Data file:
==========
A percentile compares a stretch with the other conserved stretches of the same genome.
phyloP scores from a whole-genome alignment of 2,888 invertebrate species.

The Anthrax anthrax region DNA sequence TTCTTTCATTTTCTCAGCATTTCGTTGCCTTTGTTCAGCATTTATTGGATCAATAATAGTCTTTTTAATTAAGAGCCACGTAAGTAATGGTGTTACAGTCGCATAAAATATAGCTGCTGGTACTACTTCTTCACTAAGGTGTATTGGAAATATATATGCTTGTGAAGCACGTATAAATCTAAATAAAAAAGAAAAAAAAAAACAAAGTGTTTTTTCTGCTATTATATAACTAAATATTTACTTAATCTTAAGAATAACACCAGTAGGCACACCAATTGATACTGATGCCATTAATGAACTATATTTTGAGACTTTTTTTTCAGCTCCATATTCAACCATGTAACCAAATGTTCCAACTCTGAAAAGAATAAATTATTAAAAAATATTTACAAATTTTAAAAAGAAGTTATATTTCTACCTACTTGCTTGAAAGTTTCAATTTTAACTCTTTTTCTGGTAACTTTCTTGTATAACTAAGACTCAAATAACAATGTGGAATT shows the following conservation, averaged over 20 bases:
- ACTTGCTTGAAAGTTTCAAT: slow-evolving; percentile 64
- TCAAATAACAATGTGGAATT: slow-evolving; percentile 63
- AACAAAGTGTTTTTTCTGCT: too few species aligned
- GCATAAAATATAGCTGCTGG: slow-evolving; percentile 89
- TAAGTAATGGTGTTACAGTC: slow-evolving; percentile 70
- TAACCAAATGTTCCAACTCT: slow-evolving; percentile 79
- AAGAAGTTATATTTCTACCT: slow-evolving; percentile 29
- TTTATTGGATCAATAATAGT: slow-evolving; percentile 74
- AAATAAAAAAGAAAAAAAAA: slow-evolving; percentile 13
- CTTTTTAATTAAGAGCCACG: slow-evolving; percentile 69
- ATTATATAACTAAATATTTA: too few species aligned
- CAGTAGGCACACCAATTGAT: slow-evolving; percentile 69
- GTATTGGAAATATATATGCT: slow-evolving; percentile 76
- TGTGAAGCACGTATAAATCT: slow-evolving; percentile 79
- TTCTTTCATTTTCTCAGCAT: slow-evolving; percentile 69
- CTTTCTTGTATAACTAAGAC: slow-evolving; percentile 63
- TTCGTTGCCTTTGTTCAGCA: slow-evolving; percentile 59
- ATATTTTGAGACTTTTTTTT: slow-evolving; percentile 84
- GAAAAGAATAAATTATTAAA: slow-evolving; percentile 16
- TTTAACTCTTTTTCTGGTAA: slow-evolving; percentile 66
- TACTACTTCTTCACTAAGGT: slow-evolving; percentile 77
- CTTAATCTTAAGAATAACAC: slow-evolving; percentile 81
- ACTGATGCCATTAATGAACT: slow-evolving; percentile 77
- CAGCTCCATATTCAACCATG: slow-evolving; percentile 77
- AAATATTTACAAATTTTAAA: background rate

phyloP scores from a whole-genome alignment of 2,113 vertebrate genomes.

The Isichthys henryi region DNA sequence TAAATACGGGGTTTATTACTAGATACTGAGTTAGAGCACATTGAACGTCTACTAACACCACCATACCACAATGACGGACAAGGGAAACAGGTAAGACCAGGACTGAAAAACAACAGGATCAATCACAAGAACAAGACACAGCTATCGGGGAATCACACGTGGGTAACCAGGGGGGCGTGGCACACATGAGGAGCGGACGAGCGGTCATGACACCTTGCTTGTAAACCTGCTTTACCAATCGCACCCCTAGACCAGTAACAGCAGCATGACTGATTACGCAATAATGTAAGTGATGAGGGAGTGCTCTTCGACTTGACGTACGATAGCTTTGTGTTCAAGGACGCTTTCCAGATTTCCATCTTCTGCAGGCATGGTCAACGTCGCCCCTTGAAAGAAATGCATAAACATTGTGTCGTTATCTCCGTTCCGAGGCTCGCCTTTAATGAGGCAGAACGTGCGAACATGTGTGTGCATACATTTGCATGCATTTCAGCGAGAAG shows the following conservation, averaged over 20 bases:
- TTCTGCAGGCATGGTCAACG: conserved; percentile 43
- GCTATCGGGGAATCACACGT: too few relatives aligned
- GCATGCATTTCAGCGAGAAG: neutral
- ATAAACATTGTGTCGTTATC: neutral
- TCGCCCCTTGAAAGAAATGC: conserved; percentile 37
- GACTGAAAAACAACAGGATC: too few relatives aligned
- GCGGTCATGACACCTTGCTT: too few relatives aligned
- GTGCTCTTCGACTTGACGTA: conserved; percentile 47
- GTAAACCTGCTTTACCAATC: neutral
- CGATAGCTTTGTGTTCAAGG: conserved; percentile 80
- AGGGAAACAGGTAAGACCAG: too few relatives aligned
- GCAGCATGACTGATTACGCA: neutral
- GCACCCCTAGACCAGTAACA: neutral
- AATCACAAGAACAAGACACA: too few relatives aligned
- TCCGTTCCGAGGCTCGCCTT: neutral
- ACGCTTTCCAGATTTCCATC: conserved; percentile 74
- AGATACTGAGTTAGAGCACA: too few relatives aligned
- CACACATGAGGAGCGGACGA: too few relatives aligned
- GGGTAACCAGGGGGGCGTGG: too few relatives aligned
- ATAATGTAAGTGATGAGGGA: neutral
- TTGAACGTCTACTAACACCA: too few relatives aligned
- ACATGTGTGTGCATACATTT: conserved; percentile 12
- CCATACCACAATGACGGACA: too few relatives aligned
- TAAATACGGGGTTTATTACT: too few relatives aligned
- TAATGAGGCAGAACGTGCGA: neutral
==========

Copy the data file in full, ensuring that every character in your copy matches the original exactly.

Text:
A percentile compares a stretch with the other conserved stretches of the same genome.
phyloP scores from a whole-genome alignment of 2,888 invertebrate species.

The Anthrax anthrax region DNA sequence TTCTTTCATTTTCTCAGCATTTCGTTGCCTTTGTTCAGCATTTATTGGATCAATAATAGTCTTTTTAATTAAGAGCCACGTAAGTAATGGTGTTACAGTCGCATAAAATATAGCTGCTGGTACTACTTCTTCACTAAGGTGTATTGGAAATATATATGCTTGTGAAGCACGTATAAATCTAAATAAAAAAGAAAAAAAAAAACAAAGTGTTTTTTCTGCTATTATATAACTAAATATTTACTTAATCTTAAGAATAACACCAGTAGGCACACCAATTGATACTGATGCCATTAATGAACTATATTTTGAGACTTTTTTTTCAGCTCCATATTCAACCATGTAACCAAATGTTCCAACTCTGAAAAGAATAAATTATTAAAAAATATTTACAAATTTTAAAAAGAAGTTATATTTCTACCTACTTGCTTGAAAGTTTCAATTTTAACTCTTTTTCTGGTAACTTTCTTGTATAACTAAGACTCAAATAACAATGTGGAATT shows the following conservation, averaged over 20 bases:
- ACTTGCTTGAAAGTTTCAAT: slow-evolving; percentile 64
- TCAAATAACAATGTGGAATT: slow-evolving; percentile 63
- AACAAAGTGTTTTTTCTGCT: too few species aligned
- GCATAAAATATAGCTGCTGG: slow-evolving; percentile 89
- TAAGTAATGGTGTTACAGTC: slow-evolving; percentile 70
- TAACCAAATGTTCCAACTCT: slow-evolving; percentile 79
- AAGAAGTTATATTTCTACCT: slow-evolving; percentile 29
- TTTATTGGATCAATAATAGT: slow-evolving; percentile 74
- AAATAAAAAAGAAAAAAAAA: slow-evolving; percentile 13
- CTTTTTAATTAAGAGCCACG: slow-evolving; percentile 69
- ATTATATAACTAAATATTTA: too few species aligned
- CAGTAGGCACACCAATTGAT: slow-evolving; percentile 69
- GTATTGGAAATATATATGCT: slow-evolving; percentile 76
- TGTGAAGCACGTATAAATCT: slow-evolving; percentile 79
- TTCTTTCATTTTCTCAGCAT: slow-evolving; percentile 69
- CTTTCTTGTATAACTAAGAC: slow-evolving; percentile 63
- TTCGTTGCCTTTGTTCAGCA: slow-evolving; percentile 59
- ATATTTTGAGACTTTTTTTT: slow-evolving; percentile 84
- GAAAAGAATAAATTATTAAA: slow-evolving; percentile 16
- TTTAACTCTTTTTCTGGTAA: slow-evolving; percentile 66
- TACTACTTCTTCACTAAGGT: slow-evolving; percentile 77
- CTTAATCTTAAGAATAACAC: slow-evolving; percentile 81
- ACTGATGCCATTAATGAACT: slow-evolving; percentile 77
- CAGCTCCATATTCAACCATG: slow-evolving; percentile 77
- AAATATTTACAAATTTTAAA: background rate

phyloP scores from a whole-genome alignment of 2,113 vertebrate genomes.

The Isichthys henryi region DNA sequence TAAATACGGGGTTTATTACTAGATACTGAGTTAGAGCACATTGAACGTCTACTAACACCACCATACCACAATGACGGACAAGGGAAACAGGTAAGACCAGGACTGAAAAACAACAGGATCAATCACAAGAACAAGACACAGCTATCGGGGAATCACACGTGGGTAACCAGGGGGGCGTGGCACACATGAGGAGCGGACGAGCGGTCATGACACCTTGCTTGTAAACCTGCTTTACCAATCGCACCCCTAGACCAGTAACAGCAGCATGACTGATTACGCAATAATGTAAGTGATGAGGGAGTGCTCTTCGACTTGACGTACGATAGCTTTGTGTTCAAGGACGCTTTCCAGATTTCCATCTTCTGCAGGCATGGTCAACGTCGCCCCTTGAAAGAAATGCATAAACATTGTGTCGTTATCTCCGTTCCGAGGCTCGCCTTTAATGAGGCAGAACGTGCGAACATGTGTGTGCATACATTTGCATGCATTTCAGCGAGAAG shows the following conservation, averaged over 20 bases:
- TTCTGCAGGCATGGTCAACG: conserved; percentile 43
- GCTATCGGGGAATCACACGT: too few relatives aligned
- GCATGCATTTCAGCGAGAAG: neutral
- ATAAACATTGTGTCGTTATC: neutral
- TCGCCCCTTGAAAGAAATGC: conserved; percentile 37
- GACTGAAAAACAACAGGATC: too few relatives aligned
- GCGGTCATGACACCTTGCTT: too few relatives aligned
- GTGCTCTTCGACTTGACGTA: conserved; percentile 47
- GTAAACCTGCTTTACCAATC: neutral
- CGATAGCTTTGTGTTCAAGG: conserved; percentile 80
- AGGGAAACAGGTAAGACCAG: too few relatives aligned
- GCAGCATGACTGATTACGCA: neutral
- GCACCCCTAGACCAGTAACA: neutral
- AATCACAAGAACAAGACACA: too few relatives aligned
- TCCGTTCCGAGGCTCGCCTT: neutral
- ACGCTTTCCAGATTTCCATC: conserved; percentile 74
- AGATACTGAGTTAGAGCACA: too few relatives aligned
- CACACATGAGGAGCGGACGA: too few relatives aligned
- GGGTAACCAGGGGGGCGTGG: too few relatives aligned
- ATAATGTAAGTGATGAGGGA: neutral
- TTGAACGTCTACTAACACCA: too few relatives aligned
- ACATGTGTGTGCATACATTT: conserved; percentile 12
- CCATACCACAATGACGGACA: too few relatives aligned
- TAAATACGGGGTTTATTACT: too few relatives aligned
- TAATGAGGCAGAACGTGCGA: neutral